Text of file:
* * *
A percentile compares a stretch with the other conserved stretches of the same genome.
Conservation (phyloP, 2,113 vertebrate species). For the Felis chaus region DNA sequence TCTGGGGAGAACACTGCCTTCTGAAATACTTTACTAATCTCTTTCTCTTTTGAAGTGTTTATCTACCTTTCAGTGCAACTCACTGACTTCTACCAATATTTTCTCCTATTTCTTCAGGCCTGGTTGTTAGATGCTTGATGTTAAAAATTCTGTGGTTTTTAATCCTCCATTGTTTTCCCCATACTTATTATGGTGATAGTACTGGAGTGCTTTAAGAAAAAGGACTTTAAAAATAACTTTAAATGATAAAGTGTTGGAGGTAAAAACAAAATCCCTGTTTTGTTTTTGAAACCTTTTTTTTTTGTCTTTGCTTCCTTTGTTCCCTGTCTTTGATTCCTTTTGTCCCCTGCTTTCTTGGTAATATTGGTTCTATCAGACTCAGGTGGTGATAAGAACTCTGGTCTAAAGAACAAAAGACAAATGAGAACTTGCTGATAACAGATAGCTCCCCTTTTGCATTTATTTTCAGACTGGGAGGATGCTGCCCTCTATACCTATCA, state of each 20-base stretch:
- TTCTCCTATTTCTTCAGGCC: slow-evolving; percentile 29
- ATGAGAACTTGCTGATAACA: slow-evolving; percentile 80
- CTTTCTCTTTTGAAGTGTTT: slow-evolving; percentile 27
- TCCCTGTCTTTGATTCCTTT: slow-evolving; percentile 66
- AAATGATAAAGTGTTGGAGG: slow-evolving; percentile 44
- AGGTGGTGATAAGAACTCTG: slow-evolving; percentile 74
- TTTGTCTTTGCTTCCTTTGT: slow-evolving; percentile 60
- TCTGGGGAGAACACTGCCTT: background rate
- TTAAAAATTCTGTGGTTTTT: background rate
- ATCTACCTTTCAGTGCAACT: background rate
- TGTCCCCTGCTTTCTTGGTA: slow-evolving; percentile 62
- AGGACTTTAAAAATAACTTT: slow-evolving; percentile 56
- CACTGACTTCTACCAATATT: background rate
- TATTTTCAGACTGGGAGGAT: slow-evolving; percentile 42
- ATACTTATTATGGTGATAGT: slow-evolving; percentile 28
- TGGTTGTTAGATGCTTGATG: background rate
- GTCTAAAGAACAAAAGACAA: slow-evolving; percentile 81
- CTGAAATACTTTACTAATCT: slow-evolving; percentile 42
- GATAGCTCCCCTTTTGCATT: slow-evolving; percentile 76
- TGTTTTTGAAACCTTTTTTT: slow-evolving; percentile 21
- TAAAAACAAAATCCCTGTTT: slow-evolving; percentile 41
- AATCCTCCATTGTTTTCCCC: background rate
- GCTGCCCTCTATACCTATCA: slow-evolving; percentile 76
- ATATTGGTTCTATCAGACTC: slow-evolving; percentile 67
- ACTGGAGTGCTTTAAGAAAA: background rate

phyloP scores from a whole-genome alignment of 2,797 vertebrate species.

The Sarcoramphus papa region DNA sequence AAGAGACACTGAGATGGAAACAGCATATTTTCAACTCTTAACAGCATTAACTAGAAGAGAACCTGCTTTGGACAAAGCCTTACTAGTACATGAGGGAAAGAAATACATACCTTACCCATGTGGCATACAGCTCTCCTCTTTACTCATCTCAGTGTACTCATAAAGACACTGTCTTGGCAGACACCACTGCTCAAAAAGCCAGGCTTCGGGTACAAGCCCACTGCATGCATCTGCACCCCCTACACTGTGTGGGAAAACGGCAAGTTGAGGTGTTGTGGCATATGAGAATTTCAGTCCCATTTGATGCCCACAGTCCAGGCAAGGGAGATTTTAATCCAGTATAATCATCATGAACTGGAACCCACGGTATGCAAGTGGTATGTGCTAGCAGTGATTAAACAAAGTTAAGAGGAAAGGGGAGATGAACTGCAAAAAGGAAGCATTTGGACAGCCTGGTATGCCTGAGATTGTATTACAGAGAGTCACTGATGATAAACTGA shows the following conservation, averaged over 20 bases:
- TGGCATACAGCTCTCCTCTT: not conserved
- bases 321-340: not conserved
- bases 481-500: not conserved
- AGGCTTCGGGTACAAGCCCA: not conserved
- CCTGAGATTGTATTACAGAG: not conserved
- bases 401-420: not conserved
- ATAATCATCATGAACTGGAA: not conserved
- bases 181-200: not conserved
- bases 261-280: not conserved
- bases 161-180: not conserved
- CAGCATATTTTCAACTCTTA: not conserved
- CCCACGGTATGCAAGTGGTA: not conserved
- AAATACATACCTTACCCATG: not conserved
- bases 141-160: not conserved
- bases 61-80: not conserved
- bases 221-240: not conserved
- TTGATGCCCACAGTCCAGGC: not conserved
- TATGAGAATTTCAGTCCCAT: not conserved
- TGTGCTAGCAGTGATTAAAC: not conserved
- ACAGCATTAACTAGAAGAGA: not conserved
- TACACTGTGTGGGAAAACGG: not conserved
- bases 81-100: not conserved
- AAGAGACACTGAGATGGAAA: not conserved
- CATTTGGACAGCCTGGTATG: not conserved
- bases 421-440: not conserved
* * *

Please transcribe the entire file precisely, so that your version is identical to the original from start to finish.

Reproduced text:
A percentile compares a stretch with the other conserved stretches of the same genome.
Conservation (phyloP, 2,113 vertebrate species). For the Felis chaus region DNA sequence TCTGGGGAGAACACTGCCTTCTGAAATACTTTACTAATCTCTTTCTCTTTTGAAGTGTTTATCTACCTTTCAGTGCAACTCACTGACTTCTACCAATATTTTCTCCTATTTCTTCAGGCCTGGTTGTTAGATGCTTGATGTTAAAAATTCTGTGGTTTTTAATCCTCCATTGTTTTCCCCATACTTATTATGGTGATAGTACTGGAGTGCTTTAAGAAAAAGGACTTTAAAAATAACTTTAAATGATAAAGTGTTGGAGGTAAAAACAAAATCCCTGTTTTGTTTTTGAAACCTTTTTTTTTTGTCTTTGCTTCCTTTGTTCCCTGTCTTTGATTCCTTTTGTCCCCTGCTTTCTTGGTAATATTGGTTCTATCAGACTCAGGTGGTGATAAGAACTCTGGTCTAAAGAACAAAAGACAAATGAGAACTTGCTGATAACAGATAGCTCCCCTTTTGCATTTATTTTCAGACTGGGAGGATGCTGCCCTCTATACCTATCA, state of each 20-base stretch:
- TTCTCCTATTTCTTCAGGCC: slow-evolving; percentile 29
- ATGAGAACTTGCTGATAACA: slow-evolving; percentile 80
- CTTTCTCTTTTGAAGTGTTT: slow-evolving; percentile 27
- TCCCTGTCTTTGATTCCTTT: slow-evolving; percentile 66
- AAATGATAAAGTGTTGGAGG: slow-evolving; percentile 44
- AGGTGGTGATAAGAACTCTG: slow-evolving; percentile 74
- TTTGTCTTTGCTTCCTTTGT: slow-evolving; percentile 60
- TCTGGGGAGAACACTGCCTT: background rate
- TTAAAAATTCTGTGGTTTTT: background rate
- ATCTACCTTTCAGTGCAACT: background rate
- TGTCCCCTGCTTTCTTGGTA: slow-evolving; percentile 62
- AGGACTTTAAAAATAACTTT: slow-evolving; percentile 56
- CACTGACTTCTACCAATATT: background rate
- TATTTTCAGACTGGGAGGAT: slow-evolving; percentile 42
- ATACTTATTATGGTGATAGT: slow-evolving; percentile 28
- TGGTTGTTAGATGCTTGATG: background rate
- GTCTAAAGAACAAAAGACAA: slow-evolving; percentile 81
- CTGAAATACTTTACTAATCT: slow-evolving; percentile 42
- GATAGCTCCCCTTTTGCATT: slow-evolving; percentile 76
- TGTTTTTGAAACCTTTTTTT: slow-evolving; percentile 21
- TAAAAACAAAATCCCTGTTT: slow-evolving; percentile 41
- AATCCTCCATTGTTTTCCCC: background rate
- GCTGCCCTCTATACCTATCA: slow-evolving; percentile 76
- ATATTGGTTCTATCAGACTC: slow-evolving; percentile 67
- ACTGGAGTGCTTTAAGAAAA: background rate

phyloP scores from a whole-genome alignment of 2,797 vertebrate species.

The Sarcoramphus papa region DNA sequence AAGAGACACTGAGATGGAAACAGCATATTTTCAACTCTTAACAGCATTAACTAGAAGAGAACCTGCTTTGGACAAAGCCTTACTAGTACATGAGGGAAAGAAATACATACCTTACCCATGTGGCATACAGCTCTCCTCTTTACTCATCTCAGTGTACTCATAAAGACACTGTCTTGGCAGACACCACTGCTCAAAAAGCCAGGCTTCGGGTACAAGCCCACTGCATGCATCTGCACCCCCTACACTGTGTGGGAAAACGGCAAGTTGAGGTGTTGTGGCATATGAGAATTTCAGTCCCATTTGATGCCCACAGTCCAGGCAAGGGAGATTTTAATCCAGTATAATCATCATGAACTGGAACCCACGGTATGCAAGTGGTATGTGCTAGCAGTGATTAAACAAAGTTAAGAGGAAAGGGGAGATGAACTGCAAAAAGGAAGCATTTGGACAGCCTGGTATGCCTGAGATTGTATTACAGAGAGTCACTGATGATAAACTGA shows the following conservation, averaged over 20 bases:
- TGGCATACAGCTCTCCTCTT: not conserved
- bases 321-340: not conserved
- bases 481-500: not conserved
- AGGCTTCGGGTACAAGCCCA: not conserved
- CCTGAGATTGTATTACAGAG: not conserved
- bases 401-420: not conserved
- ATAATCATCATGAACTGGAA: not conserved
- bases 181-200: not conserved
- bases 261-280: not conserved
- bases 161-180: not conserved
- CAGCATATTTTCAACTCTTA: not conserved
- CCCACGGTATGCAAGTGGTA: not conserved
- AAATACATACCTTACCCATG: not conserved
- bases 141-160: not conserved
- bases 61-80: not conserved
- bases 221-240: not conserved
- TTGATGCCCACAGTCCAGGC: not conserved
- TATGAGAATTTCAGTCCCAT: not conserved
- TGTGCTAGCAGTGATTAAAC: not conserved
- ACAGCATTAACTAGAAGAGA: not conserved
- TACACTGTGTGGGAAAACGG: not conserved
- bases 81-100: not conserved
- AAGAGACACTGAGATGGAAA: not conserved
- CATTTGGACAGCCTGGTATG: not conserved
- bases 421-440: not conserved